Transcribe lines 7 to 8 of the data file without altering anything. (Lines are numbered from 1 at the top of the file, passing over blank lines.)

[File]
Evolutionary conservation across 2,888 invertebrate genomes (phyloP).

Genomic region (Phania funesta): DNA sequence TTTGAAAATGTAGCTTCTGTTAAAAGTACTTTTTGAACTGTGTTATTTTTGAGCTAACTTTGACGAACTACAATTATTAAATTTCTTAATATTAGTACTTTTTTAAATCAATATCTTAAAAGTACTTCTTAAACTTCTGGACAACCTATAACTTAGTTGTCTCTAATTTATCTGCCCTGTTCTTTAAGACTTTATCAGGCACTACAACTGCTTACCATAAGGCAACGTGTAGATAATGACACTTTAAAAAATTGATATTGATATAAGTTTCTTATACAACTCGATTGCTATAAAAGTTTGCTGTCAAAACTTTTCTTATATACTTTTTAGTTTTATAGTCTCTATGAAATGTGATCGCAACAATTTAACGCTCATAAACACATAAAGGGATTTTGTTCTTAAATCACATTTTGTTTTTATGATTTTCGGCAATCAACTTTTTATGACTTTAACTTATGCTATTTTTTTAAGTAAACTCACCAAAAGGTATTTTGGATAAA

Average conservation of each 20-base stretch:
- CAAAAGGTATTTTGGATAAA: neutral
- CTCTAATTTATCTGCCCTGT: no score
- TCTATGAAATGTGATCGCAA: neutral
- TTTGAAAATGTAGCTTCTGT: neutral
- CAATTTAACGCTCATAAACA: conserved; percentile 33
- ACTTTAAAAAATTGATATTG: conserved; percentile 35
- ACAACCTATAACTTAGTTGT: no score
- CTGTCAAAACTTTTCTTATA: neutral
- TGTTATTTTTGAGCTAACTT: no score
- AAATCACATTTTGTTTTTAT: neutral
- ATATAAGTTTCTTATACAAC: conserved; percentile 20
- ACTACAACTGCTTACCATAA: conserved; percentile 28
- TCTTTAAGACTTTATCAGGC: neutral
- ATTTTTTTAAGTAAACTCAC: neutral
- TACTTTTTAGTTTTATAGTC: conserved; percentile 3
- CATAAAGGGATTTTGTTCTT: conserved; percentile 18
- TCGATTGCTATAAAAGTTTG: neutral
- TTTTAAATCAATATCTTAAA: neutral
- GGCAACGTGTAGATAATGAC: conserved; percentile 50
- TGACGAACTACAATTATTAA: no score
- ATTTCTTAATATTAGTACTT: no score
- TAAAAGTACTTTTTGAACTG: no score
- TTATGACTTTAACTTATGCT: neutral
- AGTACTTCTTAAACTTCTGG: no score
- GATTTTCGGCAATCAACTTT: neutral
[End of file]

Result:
- TTTGAAAATGTAGCTTCTGT: neutral
- CAATTTAACGCTCATAAACA: conserved; percentile 33